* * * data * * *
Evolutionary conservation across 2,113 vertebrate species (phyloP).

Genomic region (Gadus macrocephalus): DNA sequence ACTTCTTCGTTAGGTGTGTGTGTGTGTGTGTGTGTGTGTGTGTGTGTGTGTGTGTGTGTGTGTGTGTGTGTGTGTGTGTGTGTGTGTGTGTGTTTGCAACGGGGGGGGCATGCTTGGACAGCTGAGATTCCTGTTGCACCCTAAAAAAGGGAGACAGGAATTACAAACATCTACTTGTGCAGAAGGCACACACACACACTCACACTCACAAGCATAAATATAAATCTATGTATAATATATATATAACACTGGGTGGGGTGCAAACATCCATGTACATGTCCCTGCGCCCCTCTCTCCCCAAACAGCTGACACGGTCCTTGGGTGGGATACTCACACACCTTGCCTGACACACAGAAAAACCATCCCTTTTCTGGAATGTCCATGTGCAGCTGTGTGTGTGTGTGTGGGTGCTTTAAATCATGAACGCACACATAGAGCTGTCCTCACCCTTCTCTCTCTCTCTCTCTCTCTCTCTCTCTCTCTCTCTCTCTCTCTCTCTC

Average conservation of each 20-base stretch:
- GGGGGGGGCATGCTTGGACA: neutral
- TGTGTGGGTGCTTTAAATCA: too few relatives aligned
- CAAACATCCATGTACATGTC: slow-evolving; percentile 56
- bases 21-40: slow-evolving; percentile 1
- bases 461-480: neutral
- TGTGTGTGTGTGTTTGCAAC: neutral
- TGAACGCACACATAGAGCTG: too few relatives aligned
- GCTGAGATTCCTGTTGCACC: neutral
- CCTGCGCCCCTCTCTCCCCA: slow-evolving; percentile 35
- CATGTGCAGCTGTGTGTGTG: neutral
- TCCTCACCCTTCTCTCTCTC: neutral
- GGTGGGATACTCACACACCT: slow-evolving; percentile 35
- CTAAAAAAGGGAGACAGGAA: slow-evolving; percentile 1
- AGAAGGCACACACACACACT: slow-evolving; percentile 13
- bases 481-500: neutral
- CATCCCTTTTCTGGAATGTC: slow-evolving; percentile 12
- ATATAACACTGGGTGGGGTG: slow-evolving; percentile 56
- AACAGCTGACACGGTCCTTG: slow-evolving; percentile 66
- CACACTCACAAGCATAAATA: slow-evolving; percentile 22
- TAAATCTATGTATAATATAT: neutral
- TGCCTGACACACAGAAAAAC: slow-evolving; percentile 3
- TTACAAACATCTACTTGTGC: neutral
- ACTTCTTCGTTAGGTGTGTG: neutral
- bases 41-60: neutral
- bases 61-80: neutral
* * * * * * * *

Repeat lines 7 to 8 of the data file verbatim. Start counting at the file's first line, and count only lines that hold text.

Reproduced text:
- bases 21-40: slow-evolving; percentile 1
- bases 461-480: neutral